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Forging a subrental partnership

Management | June 1, 2008 | By:

Overbooked? Partner up with another rental company.

Companies that find themselves desperate for inventory in the height of their busy season will often subrent from rental companies with products to spare. Whether you are overbooked for a particular tent or rental item, or whether you want to keep your spare inventory moving, entering into a subrenting partnership could be for you.

Chattanooga Tent Company, Chattanooga, Tenn., often subrents its clearspan tents, mostly to other rental companies that get one large job per year and don’t have the inventory to support it. The Alleen Company, Cincinnati, Ohio, is one such company that calls Chattanooga in on the larger jobs. Clearspan tents are “almost like a whole different business,” says Anne Sheehan, of the Alleen Company. “Getting the equipment to the site is an issue, and training our staff—that would be an issue as well.” Sheehan says her company stocks up to 12-meter or 40-foot-wide tents, but the company goes out of town for anything bigger than that. “It allows us to service our customers, when they have needs for bigger things that we don’t carry,” she says.

Like a lot of things in life, subrenting has its advantages and its disadvantages, depending what side of the partnership you’re on. “A lot of it depends onhow you do it in-house,” says Chattanooga’s Mike Holland. “The advantage is, yes, you make money. If you’re renting to someone you trust, the tent only endures normal wear and tear of an event.” And, Holland says, if he rents some 10-by-10s to a rental company and it works out, then that company is more likely to call Chattanooga when it needs a larger tent.

But, he warns, there can be downsides to subrenting. “If it’s not done properly, you don’t get your equipment back,” he says. “We might rent 50 10-by-10s to somebody, and when the equipment comes back, we get a different style that we don’t own. It sometimes takes a little time and effort to get stuff back.” Holland says he once worked on a project where the client used equipment from a few different companies. “When we got it back, we had parts and pieces from every company.”

How to avoid such chaos? Try to load right at the job site, Holland says, especially with larger tents. “We drive to the site, unload it, verify it with the customer. It takes out any guesswork. If my man is there who knows the parts, he has that moment to say, ‘That’s not right.’”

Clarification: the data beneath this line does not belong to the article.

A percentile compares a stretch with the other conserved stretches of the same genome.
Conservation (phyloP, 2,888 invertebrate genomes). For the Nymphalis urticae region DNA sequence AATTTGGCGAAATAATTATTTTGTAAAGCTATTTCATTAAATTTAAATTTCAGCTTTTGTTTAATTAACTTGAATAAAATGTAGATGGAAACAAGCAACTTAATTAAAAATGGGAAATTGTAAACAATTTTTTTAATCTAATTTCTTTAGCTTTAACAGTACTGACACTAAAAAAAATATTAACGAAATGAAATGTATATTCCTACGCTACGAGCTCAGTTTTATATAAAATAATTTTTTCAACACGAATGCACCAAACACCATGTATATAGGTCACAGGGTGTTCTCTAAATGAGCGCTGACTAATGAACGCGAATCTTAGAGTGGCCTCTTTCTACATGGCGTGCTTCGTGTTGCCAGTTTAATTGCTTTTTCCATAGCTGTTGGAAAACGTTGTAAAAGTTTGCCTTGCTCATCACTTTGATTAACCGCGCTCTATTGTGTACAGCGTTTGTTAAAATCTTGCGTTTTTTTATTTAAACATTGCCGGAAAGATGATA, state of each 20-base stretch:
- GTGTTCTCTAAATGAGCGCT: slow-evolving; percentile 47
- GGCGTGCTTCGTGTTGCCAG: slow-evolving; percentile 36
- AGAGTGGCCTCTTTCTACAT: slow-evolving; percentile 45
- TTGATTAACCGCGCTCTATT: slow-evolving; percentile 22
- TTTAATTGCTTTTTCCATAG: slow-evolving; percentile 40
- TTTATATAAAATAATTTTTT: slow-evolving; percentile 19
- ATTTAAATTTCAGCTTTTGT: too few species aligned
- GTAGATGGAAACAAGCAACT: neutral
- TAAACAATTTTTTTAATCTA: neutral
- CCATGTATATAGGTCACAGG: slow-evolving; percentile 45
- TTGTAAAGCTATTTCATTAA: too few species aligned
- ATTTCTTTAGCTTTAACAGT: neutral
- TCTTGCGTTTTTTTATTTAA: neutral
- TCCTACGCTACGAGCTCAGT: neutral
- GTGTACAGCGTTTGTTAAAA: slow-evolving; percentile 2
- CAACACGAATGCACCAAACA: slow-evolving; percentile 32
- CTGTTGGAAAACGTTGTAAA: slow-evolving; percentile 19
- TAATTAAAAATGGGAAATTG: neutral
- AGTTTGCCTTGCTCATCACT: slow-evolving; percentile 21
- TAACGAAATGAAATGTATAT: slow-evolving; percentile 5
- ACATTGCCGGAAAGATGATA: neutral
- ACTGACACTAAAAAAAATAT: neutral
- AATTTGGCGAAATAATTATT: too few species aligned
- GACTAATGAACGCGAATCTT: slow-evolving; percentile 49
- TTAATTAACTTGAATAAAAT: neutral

Sheehan says that a subrental partnership allows both companies to combine inventories and work together on bigger jobs in the area. And when it comes to bidding, Sheehan says subrenting allows her to say, “Yes, we can make that work,” even if the right inventory is not at hand. All it takes is a partnership with a reputable company.

“It’s always a good idea to know the reputation of who you’re going to be partnering with,” Sheehan says. “You need to be able to rely on the companies you’re working with to provide the same quality as you would to your customers.”

From the other side of the fence, Holland agrees it’s necessary to be prepared. “Get a feeling for who you’re dealing with,” Holland recommends. “If you didn’t agree on the delivery cost and the condition of the delivery piece in advance, then you really don’t have a leg to stand on [if something goes wrong].”

Competition can be a factor for those subrenting out tents or other inventory. “There is a little bit of an argument that if you subrent to competitors, allowing them to do bigger jobs, then they grow to where they can become a competitor against you,” Holland says. He advises that it’s smart to be aware of the other company’s philosophy: Is it a young company looking to grow, or is the company just filling its customers’ needs in its niche market? “There’s a fine line if you’re working in the same city,” he says.

But for those who need the inventory, calling a friendly rental company can’t hurt. “I don’t really see a disadvantage to it, from our perspective,” Sheehan says. “We’re not investing in expensive equipment, so it kind of takes the risk out of making the investment to purchase that inventory ourselves. It’s a win-win for us.”

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